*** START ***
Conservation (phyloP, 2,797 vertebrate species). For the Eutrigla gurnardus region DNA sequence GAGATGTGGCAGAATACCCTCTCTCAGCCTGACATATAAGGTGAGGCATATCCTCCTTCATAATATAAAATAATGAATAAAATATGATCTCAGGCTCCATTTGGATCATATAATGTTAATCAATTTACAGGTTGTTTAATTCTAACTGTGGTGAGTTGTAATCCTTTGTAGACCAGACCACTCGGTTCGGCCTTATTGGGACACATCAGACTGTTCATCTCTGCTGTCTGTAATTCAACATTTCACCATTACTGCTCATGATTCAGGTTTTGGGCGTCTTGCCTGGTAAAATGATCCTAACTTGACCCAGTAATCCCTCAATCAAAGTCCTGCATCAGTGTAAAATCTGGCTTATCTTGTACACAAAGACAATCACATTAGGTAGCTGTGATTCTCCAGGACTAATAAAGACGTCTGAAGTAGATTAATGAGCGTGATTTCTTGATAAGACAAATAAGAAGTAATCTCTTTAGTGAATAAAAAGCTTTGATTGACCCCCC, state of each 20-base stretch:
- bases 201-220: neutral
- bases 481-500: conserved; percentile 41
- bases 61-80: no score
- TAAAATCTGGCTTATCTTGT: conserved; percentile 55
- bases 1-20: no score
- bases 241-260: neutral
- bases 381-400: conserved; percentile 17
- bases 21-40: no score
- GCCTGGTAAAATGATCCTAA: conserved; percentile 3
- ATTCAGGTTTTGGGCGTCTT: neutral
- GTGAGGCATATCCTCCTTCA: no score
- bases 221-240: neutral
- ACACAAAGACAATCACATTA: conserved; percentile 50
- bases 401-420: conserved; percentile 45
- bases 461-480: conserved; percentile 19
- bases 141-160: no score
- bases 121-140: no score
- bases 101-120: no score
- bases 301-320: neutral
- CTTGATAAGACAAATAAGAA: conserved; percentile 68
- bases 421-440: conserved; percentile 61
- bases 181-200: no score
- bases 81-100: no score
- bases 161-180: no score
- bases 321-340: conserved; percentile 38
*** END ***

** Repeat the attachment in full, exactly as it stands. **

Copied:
Conservation (phyloP, 2,797 vertebrate species). For the Eutrigla gurnardus region DNA sequence GAGATGTGGCAGAATACCCTCTCTCAGCCTGACATATAAGGTGAGGCATATCCTCCTTCATAATATAAAATAATGAATAAAATATGATCTCAGGCTCCATTTGGATCATATAATGTTAATCAATTTACAGGTTGTTTAATTCTAACTGTGGTGAGTTGTAATCCTTTGTAGACCAGACCACTCGGTTCGGCCTTATTGGGACACATCAGACTGTTCATCTCTGCTGTCTGTAATTCAACATTTCACCATTACTGCTCATGATTCAGGTTTTGGGCGTCTTGCCTGGTAAAATGATCCTAACTTGACCCAGTAATCCCTCAATCAAAGTCCTGCATCAGTGTAAAATCTGGCTTATCTTGTACACAAAGACAATCACATTAGGTAGCTGTGATTCTCCAGGACTAATAAAGACGTCTGAAGTAGATTAATGAGCGTGATTTCTTGATAAGACAAATAAGAAGTAATCTCTTTAGTGAATAAAAAGCTTTGATTGACCCCCC, state of each 20-base stretch:
- bases 201-220: neutral
- bases 481-500: conserved; percentile 41
- bases 61-80: no score
- TAAAATCTGGCTTATCTTGT: conserved; percentile 55
- bases 1-20: no score
- bases 241-260: neutral
- bases 381-400: conserved; percentile 17
- bases 21-40: no score
- GCCTGGTAAAATGATCCTAA: conserved; percentile 3
- ATTCAGGTTTTGGGCGTCTT: neutral
- GTGAGGCATATCCTCCTTCA: no score
- bases 221-240: neutral
- ACACAAAGACAATCACATTA: conserved; percentile 50
- bases 401-420: conserved; percentile 45
- bases 461-480: conserved; percentile 19
- bases 141-160: no score
- bases 121-140: no score
- bases 101-120: no score
- bases 301-320: neutral
- CTTGATAAGACAAATAAGAA: conserved; percentile 68
- bases 421-440: conserved; percentile 61
- bases 181-200: no score
- bases 81-100: no score
- bases 161-180: no score
- bases 321-340: conserved; percentile 38